Divers Free Whale Sharks Caught In Fishermen’s Nets

Two divers recently freed a pair of whale sharks that had become entangled in fishing nets, and a wildlife photographer was on hand to document the astonishing rescue.

The whale sharks became trapped in a massive fishing net off Mafia Island in Tanzania in November, according to the Daily Mail, necessitating a rescue by several divers. Chris Rohner and Clare Prebble entered the water in a bid to free the large fish, and photographer Simon Pierce, who is the principal scientist for the Marine Megafauna Foundation, documented the unusual encounter.

“Once the net had been pulled together the whale sharks approached the surface and Chris swam in to check they were okay,” he recalled.

Many whale sharks display scars from becoming entangled in nets.

Pierce continued, “The larger shark eventually swam right up to the net so the fishers lowered the floats so he could swim across without tangling. The shark gave a couple of big kicks and swam away fine before the second, smaller shark followed.”

The two whale sharks, measuring 8 meters and 5 meters, escaped the nets with no injury, but not all of the large animals are so lucky, Pierce explained.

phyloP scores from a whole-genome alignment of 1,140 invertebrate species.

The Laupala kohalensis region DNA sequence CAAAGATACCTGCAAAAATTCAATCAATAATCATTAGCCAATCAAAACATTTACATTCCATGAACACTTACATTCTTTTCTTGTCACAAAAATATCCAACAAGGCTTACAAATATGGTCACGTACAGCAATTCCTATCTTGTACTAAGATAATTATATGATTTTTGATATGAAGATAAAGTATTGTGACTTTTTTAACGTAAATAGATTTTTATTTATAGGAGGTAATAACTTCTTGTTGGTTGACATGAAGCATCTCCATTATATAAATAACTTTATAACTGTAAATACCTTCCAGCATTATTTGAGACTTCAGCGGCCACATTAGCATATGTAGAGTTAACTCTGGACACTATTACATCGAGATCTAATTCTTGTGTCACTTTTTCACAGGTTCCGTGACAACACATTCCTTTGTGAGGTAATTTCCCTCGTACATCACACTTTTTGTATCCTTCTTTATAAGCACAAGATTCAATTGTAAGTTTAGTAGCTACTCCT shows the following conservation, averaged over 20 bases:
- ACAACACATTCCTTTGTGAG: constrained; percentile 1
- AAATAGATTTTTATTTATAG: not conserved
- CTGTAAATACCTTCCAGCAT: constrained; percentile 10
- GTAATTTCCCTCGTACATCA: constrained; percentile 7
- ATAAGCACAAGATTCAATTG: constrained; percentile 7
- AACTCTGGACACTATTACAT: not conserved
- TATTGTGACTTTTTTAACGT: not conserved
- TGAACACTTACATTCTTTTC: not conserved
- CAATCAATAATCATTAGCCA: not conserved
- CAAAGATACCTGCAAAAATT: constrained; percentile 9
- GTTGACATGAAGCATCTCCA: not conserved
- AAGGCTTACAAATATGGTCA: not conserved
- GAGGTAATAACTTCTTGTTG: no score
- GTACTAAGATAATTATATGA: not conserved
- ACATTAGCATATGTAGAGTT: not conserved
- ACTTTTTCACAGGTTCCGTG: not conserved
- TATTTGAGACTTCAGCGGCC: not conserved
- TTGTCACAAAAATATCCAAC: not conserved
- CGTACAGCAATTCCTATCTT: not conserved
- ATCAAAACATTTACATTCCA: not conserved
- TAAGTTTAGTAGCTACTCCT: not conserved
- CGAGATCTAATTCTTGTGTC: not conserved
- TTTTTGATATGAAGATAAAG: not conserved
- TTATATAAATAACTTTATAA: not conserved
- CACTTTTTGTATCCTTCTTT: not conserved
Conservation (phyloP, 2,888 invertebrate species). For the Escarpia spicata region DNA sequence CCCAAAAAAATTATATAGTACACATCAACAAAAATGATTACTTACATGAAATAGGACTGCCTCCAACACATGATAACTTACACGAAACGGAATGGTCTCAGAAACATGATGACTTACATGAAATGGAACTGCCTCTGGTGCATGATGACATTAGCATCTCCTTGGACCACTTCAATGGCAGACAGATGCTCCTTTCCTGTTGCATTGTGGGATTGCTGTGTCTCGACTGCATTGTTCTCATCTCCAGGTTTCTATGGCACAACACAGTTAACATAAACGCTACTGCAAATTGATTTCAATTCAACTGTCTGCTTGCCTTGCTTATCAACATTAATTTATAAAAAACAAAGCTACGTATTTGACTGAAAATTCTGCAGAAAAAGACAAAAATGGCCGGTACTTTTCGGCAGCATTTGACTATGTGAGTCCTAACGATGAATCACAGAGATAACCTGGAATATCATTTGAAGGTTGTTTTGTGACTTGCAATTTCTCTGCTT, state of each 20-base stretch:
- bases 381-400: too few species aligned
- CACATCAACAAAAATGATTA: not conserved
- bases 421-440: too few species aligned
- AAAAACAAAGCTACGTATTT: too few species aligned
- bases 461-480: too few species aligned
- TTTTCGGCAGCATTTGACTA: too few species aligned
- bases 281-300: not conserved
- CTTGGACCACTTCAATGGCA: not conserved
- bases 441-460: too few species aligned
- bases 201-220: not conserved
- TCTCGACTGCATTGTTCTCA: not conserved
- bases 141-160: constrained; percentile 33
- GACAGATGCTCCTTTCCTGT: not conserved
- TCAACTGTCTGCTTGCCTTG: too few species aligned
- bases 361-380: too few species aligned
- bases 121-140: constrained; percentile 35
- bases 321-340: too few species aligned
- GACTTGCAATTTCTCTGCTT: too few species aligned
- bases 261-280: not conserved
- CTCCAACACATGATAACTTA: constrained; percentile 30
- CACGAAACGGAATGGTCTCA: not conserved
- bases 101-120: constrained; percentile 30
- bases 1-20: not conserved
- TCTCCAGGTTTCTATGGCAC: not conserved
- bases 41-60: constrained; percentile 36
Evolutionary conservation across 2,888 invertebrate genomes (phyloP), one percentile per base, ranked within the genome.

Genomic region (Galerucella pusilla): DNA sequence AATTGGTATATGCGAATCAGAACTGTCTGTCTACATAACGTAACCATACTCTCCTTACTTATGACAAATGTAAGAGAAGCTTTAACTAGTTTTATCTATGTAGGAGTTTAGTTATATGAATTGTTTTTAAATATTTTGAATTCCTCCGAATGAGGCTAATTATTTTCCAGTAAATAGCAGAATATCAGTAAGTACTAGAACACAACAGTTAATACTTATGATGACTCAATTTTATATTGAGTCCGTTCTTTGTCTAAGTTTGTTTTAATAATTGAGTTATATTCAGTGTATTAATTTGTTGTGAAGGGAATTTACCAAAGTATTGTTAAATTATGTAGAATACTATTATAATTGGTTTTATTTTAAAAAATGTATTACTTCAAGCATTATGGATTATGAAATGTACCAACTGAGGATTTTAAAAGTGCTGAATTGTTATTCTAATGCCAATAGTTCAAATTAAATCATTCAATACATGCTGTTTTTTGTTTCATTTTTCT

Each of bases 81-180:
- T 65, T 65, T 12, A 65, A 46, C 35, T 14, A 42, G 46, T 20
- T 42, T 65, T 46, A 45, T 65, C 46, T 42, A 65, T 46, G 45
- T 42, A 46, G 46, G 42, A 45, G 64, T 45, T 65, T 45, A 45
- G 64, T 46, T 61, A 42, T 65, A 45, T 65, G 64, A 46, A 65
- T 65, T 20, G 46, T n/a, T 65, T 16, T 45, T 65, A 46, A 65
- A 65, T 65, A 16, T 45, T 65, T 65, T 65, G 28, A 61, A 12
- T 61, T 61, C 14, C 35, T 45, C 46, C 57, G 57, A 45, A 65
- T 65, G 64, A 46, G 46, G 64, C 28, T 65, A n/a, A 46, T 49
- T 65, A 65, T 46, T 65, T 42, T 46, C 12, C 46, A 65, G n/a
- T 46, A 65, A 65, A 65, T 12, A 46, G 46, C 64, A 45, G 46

“A lot of the sharks have entanglement scars so it’s obvious this can be a problem,” he observed.

The techniques used by fishermen often put them at odds with the whale sharks, according to Pierce, who noted that both are pursuing the same prey.

“The main conservation challenge there is conflict between fishermen and sharks. The fishers use nets to catch small fish and tuna which feed on the same little shrimps the whale sharks eat. They look for schools of fish on the surface and quickly run a net around them. The fish are trapped within the loop and the net is pulled in by hand. It’s hard, labor-intensive work with 30-50 fishers on each boat. If whale sharks are amongst the fish then they often get enclosed in the net themselves.”

Whale sharks are the largest fish in the sea, reaching lengths of up to 40 feet, according to National Geographic. Despite their imposing size, the animals pose little danger to humans, as they feed primarily on plankton.

Earlier this year, a man was struck by a whale shark while free diving in the Atlantic. As the Inquisitr previously reported, Chris Coates was blind to the animal’s approach until the last second, and was inadvertently rammed by the whale shark, though he sustained no permanent injuries.

[Images: Simon Pierce via the Daily Mail]